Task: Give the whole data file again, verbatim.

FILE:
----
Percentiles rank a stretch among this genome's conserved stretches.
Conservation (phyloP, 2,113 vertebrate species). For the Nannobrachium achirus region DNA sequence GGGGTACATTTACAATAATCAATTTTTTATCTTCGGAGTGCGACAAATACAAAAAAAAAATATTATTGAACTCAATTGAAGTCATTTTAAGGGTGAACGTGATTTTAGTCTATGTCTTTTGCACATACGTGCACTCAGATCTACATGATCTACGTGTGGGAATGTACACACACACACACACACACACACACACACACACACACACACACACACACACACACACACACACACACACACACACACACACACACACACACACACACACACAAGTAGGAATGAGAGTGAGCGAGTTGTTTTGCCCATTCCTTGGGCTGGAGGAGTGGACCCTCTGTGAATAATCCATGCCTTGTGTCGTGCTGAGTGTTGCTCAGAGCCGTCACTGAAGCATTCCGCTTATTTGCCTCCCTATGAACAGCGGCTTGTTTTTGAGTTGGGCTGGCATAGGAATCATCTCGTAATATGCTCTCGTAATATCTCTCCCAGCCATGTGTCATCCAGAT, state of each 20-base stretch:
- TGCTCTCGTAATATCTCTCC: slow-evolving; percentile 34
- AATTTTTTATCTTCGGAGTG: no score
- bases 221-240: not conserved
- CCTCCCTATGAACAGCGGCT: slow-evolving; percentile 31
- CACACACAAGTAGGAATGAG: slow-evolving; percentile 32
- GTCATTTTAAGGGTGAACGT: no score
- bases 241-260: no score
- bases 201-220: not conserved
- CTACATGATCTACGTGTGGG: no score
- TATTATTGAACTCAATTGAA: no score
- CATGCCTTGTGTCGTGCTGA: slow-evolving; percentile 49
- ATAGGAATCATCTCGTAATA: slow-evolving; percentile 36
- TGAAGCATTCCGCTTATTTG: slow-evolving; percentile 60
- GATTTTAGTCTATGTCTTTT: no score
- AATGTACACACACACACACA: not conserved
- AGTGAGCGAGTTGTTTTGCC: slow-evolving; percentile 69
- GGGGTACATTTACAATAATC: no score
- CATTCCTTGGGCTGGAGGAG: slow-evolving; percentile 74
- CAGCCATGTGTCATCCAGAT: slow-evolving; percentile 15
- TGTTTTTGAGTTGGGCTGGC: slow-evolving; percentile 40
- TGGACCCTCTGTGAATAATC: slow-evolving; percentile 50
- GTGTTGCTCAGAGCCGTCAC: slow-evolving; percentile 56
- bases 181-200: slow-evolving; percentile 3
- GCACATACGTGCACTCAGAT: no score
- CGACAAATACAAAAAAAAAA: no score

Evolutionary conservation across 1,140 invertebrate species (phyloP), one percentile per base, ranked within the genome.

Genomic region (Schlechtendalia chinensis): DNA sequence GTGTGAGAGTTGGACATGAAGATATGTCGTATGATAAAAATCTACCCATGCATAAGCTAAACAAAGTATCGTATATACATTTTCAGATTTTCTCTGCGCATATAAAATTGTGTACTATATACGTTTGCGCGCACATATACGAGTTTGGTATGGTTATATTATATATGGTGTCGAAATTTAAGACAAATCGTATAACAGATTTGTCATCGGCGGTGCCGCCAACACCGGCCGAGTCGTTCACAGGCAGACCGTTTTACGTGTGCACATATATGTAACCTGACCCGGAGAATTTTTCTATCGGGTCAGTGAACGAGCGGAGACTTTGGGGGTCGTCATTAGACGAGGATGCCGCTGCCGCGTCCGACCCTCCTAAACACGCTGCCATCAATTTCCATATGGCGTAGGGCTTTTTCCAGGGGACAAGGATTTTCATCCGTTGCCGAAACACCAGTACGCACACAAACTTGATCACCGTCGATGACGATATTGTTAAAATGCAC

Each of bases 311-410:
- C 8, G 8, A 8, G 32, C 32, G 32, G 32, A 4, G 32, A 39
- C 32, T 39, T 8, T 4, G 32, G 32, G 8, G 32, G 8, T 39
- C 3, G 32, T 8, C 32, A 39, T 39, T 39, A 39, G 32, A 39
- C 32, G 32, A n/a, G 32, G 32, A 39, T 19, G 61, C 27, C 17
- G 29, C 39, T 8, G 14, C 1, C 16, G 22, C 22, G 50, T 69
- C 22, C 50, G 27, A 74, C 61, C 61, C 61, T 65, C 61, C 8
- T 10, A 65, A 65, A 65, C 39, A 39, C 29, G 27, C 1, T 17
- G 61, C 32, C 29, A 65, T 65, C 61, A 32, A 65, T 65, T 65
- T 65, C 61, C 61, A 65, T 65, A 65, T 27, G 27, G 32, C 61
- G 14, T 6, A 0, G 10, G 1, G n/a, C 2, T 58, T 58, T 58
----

Percentiles rank a stretch among this genome's conserved stretches.
Conservation (phyloP, 2,113 vertebrate species). For the Nannobrachium achirus region DNA sequence GGGGTACATTTACAATAATCAATTTTTTATCTTCGGAGTGCGACAAATACAAAAAAAAAATATTATTGAACTCAATTGAAGTCATTTTAAGGGTGAACGTGATTTTAGTCTATGTCTTTTGCACATACGTGCACTCAGATCTACATGATCTACGTGTGGGAATGTACACACACACACACACACACACACACACACACACACACACACACACACACACACACACACACACACACACACACACACACACACACACACACACACACACACAAGTAGGAATGAGAGTGAGCGAGTTGTTTTGCCCATTCCTTGGGCTGGAGGAGTGGACCCTCTGTGAATAATCCATGCCTTGTGTCGTGCTGAGTGTTGCTCAGAGCCGTCACTGAAGCATTCCGCTTATTTGCCTCCCTATGAACAGCGGCTTGTTTTTGAGTTGGGCTGGCATAGGAATCATCTCGTAATATGCTCTCGTAATATCTCTCCCAGCCATGTGTCATCCAGAT, state of each 20-base stretch:
- TGCTCTCGTAATATCTCTCC: slow-evolving; percentile 34
- AATTTTTTATCTTCGGAGTG: no score
- bases 221-240: not conserved
- CCTCCCTATGAACAGCGGCT: slow-evolving; percentile 31
- CACACACAAGTAGGAATGAG: slow-evolving; percentile 32
- GTCATTTTAAGGGTGAACGT: no score
- bases 241-260: no score
- bases 201-220: not conserved
- CTACATGATCTACGTGTGGG: no score
- TATTATTGAACTCAATTGAA: no score
- CATGCCTTGTGTCGTGCTGA: slow-evolving; percentile 49
- ATAGGAATCATCTCGTAATA: slow-evolving; percentile 36
- TGAAGCATTCCGCTTATTTG: slow-evolving; percentile 60
- GATTTTAGTCTATGTCTTTT: no score
- AATGTACACACACACACACA: not conserved
- AGTGAGCGAGTTGTTTTGCC: slow-evolving; percentile 69
- GGGGTACATTTACAATAATC: no score
- CATTCCTTGGGCTGGAGGAG: slow-evolving; percentile 74
- CAGCCATGTGTCATCCAGAT: slow-evolving; percentile 15
- TGTTTTTGAGTTGGGCTGGC: slow-evolving; percentile 40
- TGGACCCTCTGTGAATAATC: slow-evolving; percentile 50
- GTGTTGCTCAGAGCCGTCAC: slow-evolving; percentile 56
- bases 181-200: slow-evolving; percentile 3
- GCACATACGTGCACTCAGAT: no score
- CGACAAATACAAAAAAAAAA: no score

Evolutionary conservation across 1,140 invertebrate species (phyloP), one percentile per base, ranked within the genome.

Genomic region (Schlechtendalia chinensis): DNA sequence GTGTGAGAGTTGGACATGAAGATATGTCGTATGATAAAAATCTACCCATGCATAAGCTAAACAAAGTATCGTATATACATTTTCAGATTTTCTCTGCGCATATAAAATTGTGTACTATATACGTTTGCGCGCACATATACGAGTTTGGTATGGTTATATTATATATGGTGTCGAAATTTAAGACAAATCGTATAACAGATTTGTCATCGGCGGTGCCGCCAACACCGGCCGAGTCGTTCACAGGCAGACCGTTTTACGTGTGCACATATATGTAACCTGACCCGGAGAATTTTTCTATCGGGTCAGTGAACGAGCGGAGACTTTGGGGGTCGTCATTAGACGAGGATGCCGCTGCCGCGTCCGACCCTCCTAAACACGCTGCCATCAATTTCCATATGGCGTAGGGCTTTTTCCAGGGGACAAGGATTTTCATCCGTTGCCGAAACACCAGTACGCACACAAACTTGATCACCGTCGATGACGATATTGTTAAAATGCAC

Each of bases 311-410:
- C 8, G 8, A 8, G 32, C 32, G 32, G 32, A 4, G 32, A 39
- C 32, T 39, T 8, T 4, G 32, G 32, G 8, G 32, G 8, T 39
- C 3, G 32, T 8, C 32, A 39, T 39, T 39, A 39, G 32, A 39
- C 32, G 32, A n/a, G 32, G 32, A 39, T 19, G 61, C 27, C 17
- G 29, C 39, T 8, G 14, C 1, C 16, G 22, C 22, G 50, T 69
- C 22, C 50, G 27, A 74, C 61, C 61, C 61, T 65, C 61, C 8
- T 10, A 65, A 65, A 65, C 39, A 39, C 29, G 27, C 1, T 17
- G 61, C 32, C 29, A 65, T 65, C 61, A 32, A 65, T 65, T 65
- T 65, C 61, C 61, A 65, T 65, A 65, T 27, G 27, G 32, C 61
- G 14, T 6, A 0, G 10, G 1, G n/a, C 2, T 58, T 58, T 58